# 25 March 2013Birkbeck College, U. London1 Introduction to Programming Lecturer: Steve Maybank Department of Computer Science and Information Systems

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25 March 2013Birkbeck College, U. London1 Introduction to Programming Lecturer: Steve Maybank Department of Computer Science and Information Systems sjmaybank@dcs.bbk.ac.uk Spring 2013 Week 11: Examples of Algorithms

JavaLab 9, Ex. 1 (1) Write a method public static int[] reverseArray(int[] data) such that reverseArray returns the reverse of the array data. Call reverseArray from main. 25 March 2013Birkbeck College, U. London2

JavaLab 9, Ex. 1 (2) import java.util.Arrays; /** * This program reverses the order of the elements in an array * @author S.J. Maybank * @version 25 March 2013 */ public class ReverseArray { // main defined here // reverseArray defined here } 25 March 2013Birkbeck College, U. London3

JavaLab 9, Ex. 1 (3) public static void main(String[] args) { int[] data1 = {1, 2, 3, 4, 5}; int[] data2 = {}; int[] data3 = {1, 2, 3, 4}; int[] data1R = reverseArray(data1); int[] data2R = reverseArray(data2); int[] data3R = reverseArray(data3); System.out.println("Original array: "+Arrays.toString(data1)); System.out.println("Reversed array: "+Arrays.toString(data1R)); // data2, dataR and data3, data3R printed out similarly } 25 March 2013Birkbeck College, U. London4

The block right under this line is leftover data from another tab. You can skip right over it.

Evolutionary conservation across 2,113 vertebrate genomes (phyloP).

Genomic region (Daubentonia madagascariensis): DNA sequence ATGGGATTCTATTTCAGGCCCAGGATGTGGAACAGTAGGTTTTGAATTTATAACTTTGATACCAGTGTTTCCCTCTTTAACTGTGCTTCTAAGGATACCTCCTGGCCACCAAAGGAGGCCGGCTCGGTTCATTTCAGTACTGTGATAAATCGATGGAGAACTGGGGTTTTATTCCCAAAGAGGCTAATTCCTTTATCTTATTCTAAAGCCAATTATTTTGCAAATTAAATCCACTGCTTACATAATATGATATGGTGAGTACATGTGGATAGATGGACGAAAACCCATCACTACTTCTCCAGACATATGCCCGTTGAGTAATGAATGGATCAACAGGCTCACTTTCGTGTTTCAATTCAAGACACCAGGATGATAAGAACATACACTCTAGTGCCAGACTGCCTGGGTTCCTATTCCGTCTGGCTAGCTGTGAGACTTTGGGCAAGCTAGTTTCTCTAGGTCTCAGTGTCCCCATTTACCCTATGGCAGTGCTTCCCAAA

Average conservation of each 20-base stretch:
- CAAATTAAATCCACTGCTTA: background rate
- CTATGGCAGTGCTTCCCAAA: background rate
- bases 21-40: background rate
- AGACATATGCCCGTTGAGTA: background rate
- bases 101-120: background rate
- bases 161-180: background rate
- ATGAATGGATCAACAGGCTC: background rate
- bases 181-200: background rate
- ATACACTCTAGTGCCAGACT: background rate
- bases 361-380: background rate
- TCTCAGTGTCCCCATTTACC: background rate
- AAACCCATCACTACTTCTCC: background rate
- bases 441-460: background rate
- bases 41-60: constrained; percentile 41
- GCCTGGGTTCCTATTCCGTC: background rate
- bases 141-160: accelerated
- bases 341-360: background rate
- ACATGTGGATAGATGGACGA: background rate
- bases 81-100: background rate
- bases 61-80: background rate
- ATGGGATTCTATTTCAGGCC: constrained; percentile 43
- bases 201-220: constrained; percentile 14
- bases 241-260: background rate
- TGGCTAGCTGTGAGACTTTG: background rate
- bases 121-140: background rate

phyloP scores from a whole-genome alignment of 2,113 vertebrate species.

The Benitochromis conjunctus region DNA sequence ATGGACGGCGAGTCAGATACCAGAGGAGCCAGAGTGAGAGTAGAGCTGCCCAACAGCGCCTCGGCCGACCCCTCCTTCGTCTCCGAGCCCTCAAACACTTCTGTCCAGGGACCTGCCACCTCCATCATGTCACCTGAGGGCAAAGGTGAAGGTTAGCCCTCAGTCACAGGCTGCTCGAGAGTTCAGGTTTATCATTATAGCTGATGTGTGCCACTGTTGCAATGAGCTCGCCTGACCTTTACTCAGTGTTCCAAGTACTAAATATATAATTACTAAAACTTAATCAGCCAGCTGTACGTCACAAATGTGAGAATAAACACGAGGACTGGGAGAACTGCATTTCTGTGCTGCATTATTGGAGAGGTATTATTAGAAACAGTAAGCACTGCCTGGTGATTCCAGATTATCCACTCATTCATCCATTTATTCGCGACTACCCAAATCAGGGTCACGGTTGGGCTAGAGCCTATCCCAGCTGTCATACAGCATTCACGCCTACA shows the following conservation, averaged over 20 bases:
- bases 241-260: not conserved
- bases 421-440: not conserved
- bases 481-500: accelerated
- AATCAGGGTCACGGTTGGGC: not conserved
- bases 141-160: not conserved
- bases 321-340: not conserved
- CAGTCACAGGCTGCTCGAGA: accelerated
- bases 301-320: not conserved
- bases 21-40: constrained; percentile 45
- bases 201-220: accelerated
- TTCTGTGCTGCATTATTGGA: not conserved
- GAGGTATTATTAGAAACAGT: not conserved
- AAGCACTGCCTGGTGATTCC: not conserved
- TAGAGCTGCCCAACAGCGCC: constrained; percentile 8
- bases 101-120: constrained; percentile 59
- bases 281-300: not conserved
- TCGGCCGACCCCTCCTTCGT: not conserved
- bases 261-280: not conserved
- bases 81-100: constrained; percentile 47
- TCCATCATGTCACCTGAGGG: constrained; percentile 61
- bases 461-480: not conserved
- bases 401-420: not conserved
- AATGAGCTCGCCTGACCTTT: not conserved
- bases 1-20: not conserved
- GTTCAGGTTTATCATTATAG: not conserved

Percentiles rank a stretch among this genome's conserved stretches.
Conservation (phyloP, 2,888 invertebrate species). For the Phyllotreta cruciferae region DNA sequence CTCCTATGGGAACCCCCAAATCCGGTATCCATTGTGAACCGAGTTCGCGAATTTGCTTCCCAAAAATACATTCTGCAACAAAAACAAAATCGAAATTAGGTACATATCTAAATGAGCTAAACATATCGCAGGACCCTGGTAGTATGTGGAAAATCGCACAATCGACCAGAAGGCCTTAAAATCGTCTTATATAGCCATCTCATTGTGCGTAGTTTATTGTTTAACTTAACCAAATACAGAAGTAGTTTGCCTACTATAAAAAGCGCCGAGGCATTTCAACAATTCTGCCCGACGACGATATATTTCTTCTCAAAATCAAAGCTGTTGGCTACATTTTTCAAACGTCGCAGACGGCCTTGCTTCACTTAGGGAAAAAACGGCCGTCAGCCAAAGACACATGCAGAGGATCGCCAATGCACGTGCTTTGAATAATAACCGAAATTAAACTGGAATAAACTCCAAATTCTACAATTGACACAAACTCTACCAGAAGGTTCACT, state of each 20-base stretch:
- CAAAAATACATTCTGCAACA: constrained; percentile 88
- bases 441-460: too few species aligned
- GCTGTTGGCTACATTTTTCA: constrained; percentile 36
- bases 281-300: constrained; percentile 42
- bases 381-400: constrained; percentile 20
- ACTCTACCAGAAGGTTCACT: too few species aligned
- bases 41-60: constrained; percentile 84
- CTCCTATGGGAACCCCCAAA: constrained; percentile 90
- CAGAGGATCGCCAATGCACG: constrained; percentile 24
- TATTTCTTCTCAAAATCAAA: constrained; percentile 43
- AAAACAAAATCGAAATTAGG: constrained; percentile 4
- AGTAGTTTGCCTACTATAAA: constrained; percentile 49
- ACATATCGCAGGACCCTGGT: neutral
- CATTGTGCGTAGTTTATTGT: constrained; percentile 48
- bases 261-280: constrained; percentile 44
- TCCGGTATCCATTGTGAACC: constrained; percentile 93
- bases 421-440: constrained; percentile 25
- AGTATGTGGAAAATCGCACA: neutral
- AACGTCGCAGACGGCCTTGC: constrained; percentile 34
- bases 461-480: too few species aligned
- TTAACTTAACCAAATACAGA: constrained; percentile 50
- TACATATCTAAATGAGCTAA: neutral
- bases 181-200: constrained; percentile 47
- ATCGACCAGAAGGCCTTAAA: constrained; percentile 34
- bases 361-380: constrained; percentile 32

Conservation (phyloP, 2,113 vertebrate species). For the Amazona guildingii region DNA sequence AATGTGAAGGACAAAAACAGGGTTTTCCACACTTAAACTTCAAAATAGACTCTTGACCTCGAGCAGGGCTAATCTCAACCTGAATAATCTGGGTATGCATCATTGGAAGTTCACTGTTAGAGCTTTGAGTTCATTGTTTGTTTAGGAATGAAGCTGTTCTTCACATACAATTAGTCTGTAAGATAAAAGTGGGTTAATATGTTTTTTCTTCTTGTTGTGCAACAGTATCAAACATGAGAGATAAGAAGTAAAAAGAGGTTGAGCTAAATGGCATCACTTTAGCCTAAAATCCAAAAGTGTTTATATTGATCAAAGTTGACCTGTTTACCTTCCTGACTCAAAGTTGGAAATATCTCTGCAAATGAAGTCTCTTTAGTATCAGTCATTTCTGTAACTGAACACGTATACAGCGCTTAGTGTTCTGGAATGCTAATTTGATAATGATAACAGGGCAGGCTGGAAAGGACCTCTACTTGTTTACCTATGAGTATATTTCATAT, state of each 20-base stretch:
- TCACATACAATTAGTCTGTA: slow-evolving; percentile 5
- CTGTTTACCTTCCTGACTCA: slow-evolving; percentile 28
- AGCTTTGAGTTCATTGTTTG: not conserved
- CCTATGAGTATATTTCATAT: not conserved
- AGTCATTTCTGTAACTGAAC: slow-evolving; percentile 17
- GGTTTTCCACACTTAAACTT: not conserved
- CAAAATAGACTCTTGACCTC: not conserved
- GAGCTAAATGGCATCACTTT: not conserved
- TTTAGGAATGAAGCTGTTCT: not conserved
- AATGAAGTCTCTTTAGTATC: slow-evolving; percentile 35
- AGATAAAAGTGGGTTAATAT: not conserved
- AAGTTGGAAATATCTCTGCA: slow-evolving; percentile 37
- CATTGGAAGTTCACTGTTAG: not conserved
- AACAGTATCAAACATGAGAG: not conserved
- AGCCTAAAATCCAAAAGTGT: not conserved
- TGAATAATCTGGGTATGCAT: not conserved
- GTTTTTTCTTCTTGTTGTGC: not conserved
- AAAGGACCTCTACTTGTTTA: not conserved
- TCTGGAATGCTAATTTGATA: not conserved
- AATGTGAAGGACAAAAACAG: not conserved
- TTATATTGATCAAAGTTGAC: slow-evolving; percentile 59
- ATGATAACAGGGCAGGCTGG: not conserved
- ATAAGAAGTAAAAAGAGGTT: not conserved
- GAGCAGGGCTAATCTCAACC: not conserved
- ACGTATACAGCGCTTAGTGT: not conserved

JavaLab 9, Ex. 1 (4) public static int[] reverseArray(int[] data) { int[] dataReversed = new int[data.length]; for(int i = 0; i < data.length; i++) { dataReversed[data.length-1-i] = data[i]; } return dataReversed; } 25 March 2013Birkbeck College, U. London5

JavaLab 9, Ex. 2 (1) /** * A program to apply certain methods to an array of integers. * @author S.J. Maybank * @version 25 March 2013 */ public class ArrayMethods { // main // printArray // productElements // numberNegativeElements } 25 March 2013Birkbeck College, U. London6

JavaLab 9, Ex. 2 (2) public static void main(String[] args) { int[] data = {1, 2, 3, -1, -3}; printArray(data); System.out.println("Product elements: "+productElements(data)); System.out.print("Number of elements strictly less than 0: "); System.out.println(""+numberNegativeElements(data)); } 25 March 2013Birkbeck College, U. London7